Population growth will drive demand, which will require increased production and manufacturing efficiency for industrial products, foods and beverages, transportation, and infrastructure. All of which means a greater need for filtration and separation technology.

Rapid urbanization on a global scale requires new and improved infrastructure, including water, power, communications and transportation; all of which require filtration.

Disruptive digital technology changes have dramatically improved computer processing for several decades, and trends call for this to continue. As computer circuits have grown smaller and smaller while increasing in processing power, filtration and separation technologies have also become increasingly more sophisticated.

Natural resource scarcity and climate change will make it increasingly difficult to supply an ever-growing population with clean water. This will drive greater use of desalination technologies. Recycling and reusing of wastewater on a consumer, commercial and industrial scale will become the norm. Filtration and separation technology make all these processes possible.

Transformative advances in healthcare will allow people to live longer, healthier, and more productive lives. A part of this process will be advances in diagnostic and drug therapies, which utilize filtration and separation technologies. At the same time, a focus on a cleaner environment and all natural and pure consumables, will see more industries utilizing filtration and separation rather than chemical technologies to make products safe and pure.

The race to zero emissions and zero discharge for industrial manufacturing, public utilities, automotive and aerospace will be a technology challenge on many fronts. Filtration and separation are among the major enabling technologies for this purify, recycle, and reuse process.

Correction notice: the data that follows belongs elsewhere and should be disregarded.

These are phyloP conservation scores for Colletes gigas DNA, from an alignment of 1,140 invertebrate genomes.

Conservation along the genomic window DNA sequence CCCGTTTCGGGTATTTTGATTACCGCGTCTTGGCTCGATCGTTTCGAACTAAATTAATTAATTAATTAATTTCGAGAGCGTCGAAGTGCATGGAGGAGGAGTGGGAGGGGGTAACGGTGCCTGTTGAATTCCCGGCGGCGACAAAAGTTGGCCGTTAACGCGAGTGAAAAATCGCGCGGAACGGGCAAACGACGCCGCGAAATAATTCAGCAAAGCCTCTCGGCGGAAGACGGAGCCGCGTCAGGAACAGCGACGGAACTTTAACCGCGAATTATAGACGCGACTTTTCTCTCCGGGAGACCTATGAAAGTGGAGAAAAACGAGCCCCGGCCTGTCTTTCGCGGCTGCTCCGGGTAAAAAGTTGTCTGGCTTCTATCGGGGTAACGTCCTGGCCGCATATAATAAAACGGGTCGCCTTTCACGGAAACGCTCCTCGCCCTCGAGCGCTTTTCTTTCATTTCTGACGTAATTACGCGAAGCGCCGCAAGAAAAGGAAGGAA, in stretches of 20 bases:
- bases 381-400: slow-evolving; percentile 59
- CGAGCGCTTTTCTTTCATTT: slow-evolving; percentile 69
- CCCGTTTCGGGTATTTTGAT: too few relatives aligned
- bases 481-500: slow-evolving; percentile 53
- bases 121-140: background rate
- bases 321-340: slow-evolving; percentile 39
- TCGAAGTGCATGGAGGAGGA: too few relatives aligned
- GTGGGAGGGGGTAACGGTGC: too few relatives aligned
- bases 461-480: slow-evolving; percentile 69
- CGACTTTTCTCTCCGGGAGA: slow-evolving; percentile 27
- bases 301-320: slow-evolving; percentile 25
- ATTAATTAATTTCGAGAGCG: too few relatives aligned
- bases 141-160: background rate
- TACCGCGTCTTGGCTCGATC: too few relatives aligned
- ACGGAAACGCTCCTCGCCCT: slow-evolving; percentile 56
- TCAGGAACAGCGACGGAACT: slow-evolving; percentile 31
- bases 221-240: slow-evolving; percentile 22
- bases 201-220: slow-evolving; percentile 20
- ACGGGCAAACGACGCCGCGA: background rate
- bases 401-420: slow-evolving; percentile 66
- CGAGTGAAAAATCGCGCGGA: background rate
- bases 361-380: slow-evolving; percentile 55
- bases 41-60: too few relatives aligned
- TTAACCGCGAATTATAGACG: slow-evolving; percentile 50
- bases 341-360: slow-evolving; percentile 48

Whatever role you play, keeping an eye on these megatrends will serve you and your constituents well in the quest for long-term growth and value creation in the global filtration market. 

 

Become a Filtration Tech Troubleshooting Expert

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Recently I addressed the too-familiar telephone call that the “filtration system is not working.” When the call comes in — and so seldom during regular business hours —  filtration tech experts have to react quickly to solve the problem.

Now, the question is how do you avoid getting these types of calls in the first place?  Well, you can turn off your cell phone, but maybe isn’t the best idea.  Instead, the better approach is proactive troubleshooting. 

Proactive Filtration Tech Troubleshooting Ideas

As you know, I’m a big fan of Sherlock Holmes. The great sleuth talks about checklists and separating the consequential from the inconsequential facts. This systematic approach works perfectly for troubleshooting — take a systematic approach with a comprehensive set of questions and logic charts.  After all, we all know that most problems, maybe 90% or more, that arise with the filtration system have been experienced before.  

A different approach involves “walking around” or random analysis.  Sherlock and Dr. Watson are also very good at this. They see what’s not there to uncover the facts. This observation approach can help with the unique problems. I’ve written before also about the Japanese approach of “Genchi Genbutsu,” which further explains this option.

Becoming an Expert Troubleshooter

Becoming an Expert Troubleshooter, though, requires developing several “soft” skills over and above your technical expertise and great depth of knowledge in many areas. These characteristics include:

  • Critical thinking: Ask probing questions to everyone at the plant from operators, mechanics, to process and R&D engineers to encourage conversations
  • Excellent communication: Listen to the answers and ask the same questions in a different way or use the answers to formulate different questions and keep an open mind.